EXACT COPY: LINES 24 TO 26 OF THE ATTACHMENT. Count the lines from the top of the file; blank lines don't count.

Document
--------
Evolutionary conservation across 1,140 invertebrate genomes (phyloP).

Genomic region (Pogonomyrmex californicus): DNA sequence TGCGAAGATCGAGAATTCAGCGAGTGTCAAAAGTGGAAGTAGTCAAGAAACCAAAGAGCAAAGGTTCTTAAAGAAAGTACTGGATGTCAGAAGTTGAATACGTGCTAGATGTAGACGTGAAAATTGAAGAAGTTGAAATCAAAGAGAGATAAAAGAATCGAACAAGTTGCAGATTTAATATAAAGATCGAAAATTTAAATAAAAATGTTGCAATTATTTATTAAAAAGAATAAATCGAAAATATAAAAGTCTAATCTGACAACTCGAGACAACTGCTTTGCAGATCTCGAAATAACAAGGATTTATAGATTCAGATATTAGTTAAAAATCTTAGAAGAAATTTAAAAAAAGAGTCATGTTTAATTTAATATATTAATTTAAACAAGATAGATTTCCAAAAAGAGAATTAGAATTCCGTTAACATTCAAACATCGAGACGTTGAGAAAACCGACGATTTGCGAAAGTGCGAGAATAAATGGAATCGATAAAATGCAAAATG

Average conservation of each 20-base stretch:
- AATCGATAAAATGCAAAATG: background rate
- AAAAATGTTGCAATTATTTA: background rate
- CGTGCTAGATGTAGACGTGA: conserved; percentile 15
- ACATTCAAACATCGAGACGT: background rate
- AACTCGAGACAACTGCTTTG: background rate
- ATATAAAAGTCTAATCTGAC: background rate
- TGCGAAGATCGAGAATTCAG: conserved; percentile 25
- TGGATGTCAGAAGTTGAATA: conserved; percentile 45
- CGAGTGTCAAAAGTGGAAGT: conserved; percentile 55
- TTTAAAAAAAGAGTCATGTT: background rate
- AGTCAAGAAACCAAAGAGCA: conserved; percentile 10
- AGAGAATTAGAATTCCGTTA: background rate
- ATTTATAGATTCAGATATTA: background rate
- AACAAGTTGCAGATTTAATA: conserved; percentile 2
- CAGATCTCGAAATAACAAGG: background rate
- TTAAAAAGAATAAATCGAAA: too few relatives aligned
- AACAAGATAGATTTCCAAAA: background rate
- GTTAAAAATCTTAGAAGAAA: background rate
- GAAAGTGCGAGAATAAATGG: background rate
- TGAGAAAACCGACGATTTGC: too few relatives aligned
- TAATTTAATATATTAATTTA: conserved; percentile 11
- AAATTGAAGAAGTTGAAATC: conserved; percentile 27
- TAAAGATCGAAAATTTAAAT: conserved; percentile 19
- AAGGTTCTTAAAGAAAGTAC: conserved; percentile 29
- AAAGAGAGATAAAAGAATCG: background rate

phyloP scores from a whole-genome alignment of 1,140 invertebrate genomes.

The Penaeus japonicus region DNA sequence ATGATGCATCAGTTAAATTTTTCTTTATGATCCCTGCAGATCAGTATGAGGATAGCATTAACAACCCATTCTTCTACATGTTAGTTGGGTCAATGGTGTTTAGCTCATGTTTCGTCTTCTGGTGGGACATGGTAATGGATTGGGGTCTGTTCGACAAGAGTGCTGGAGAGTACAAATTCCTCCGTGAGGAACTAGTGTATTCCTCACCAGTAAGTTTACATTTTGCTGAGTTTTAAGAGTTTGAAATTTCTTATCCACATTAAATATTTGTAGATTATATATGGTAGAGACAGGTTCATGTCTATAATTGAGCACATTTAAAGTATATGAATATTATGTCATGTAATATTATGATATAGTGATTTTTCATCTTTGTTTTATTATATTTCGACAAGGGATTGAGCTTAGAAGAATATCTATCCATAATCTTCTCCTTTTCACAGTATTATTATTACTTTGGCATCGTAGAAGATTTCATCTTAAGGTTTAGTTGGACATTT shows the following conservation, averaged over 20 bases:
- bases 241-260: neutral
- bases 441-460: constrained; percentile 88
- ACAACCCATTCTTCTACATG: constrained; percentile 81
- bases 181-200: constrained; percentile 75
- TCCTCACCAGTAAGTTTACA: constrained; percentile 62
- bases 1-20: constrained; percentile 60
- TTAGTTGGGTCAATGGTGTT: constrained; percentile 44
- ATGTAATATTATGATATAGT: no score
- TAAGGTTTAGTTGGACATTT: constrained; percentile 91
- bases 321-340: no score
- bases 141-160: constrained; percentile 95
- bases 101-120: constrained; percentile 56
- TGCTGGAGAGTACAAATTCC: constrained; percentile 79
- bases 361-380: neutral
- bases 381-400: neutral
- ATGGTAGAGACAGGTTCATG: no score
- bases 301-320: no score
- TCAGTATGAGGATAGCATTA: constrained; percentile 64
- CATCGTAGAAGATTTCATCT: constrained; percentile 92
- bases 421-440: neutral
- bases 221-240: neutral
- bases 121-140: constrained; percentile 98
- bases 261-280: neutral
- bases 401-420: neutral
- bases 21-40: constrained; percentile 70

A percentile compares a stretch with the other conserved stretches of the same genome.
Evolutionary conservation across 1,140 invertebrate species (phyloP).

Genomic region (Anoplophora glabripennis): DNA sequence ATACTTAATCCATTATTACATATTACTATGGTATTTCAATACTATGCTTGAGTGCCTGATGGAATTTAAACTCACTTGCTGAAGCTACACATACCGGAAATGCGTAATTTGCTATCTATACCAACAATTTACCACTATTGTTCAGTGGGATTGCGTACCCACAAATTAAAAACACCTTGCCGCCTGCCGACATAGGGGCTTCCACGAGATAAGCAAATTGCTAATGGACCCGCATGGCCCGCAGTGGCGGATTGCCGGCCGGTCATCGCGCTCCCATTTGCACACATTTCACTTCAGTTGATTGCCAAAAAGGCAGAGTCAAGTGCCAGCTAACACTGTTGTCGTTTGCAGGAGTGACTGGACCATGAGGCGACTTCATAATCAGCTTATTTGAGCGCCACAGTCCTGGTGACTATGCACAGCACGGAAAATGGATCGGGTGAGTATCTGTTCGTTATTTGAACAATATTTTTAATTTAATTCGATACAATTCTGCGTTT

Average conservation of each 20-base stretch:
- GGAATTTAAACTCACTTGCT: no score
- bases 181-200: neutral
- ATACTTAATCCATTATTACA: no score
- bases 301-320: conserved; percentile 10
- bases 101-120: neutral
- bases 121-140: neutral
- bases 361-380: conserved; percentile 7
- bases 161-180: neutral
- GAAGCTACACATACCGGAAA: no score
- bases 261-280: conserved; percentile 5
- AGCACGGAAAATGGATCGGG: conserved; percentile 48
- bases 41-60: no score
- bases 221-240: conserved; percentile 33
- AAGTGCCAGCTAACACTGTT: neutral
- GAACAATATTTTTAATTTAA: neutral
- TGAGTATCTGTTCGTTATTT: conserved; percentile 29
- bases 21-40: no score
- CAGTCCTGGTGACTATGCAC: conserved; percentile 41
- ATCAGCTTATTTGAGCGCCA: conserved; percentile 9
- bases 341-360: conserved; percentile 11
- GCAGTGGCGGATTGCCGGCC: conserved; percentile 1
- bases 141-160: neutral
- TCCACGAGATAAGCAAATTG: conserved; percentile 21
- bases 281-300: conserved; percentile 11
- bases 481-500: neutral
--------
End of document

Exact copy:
- TAATTTAATATATTAATTTA: conserved; percentile 11
- AAATTGAAGAAGTTGAAATC: conserved; percentile 27
- TAAAGATCGAAAATTTAAAT: conserved; percentile 19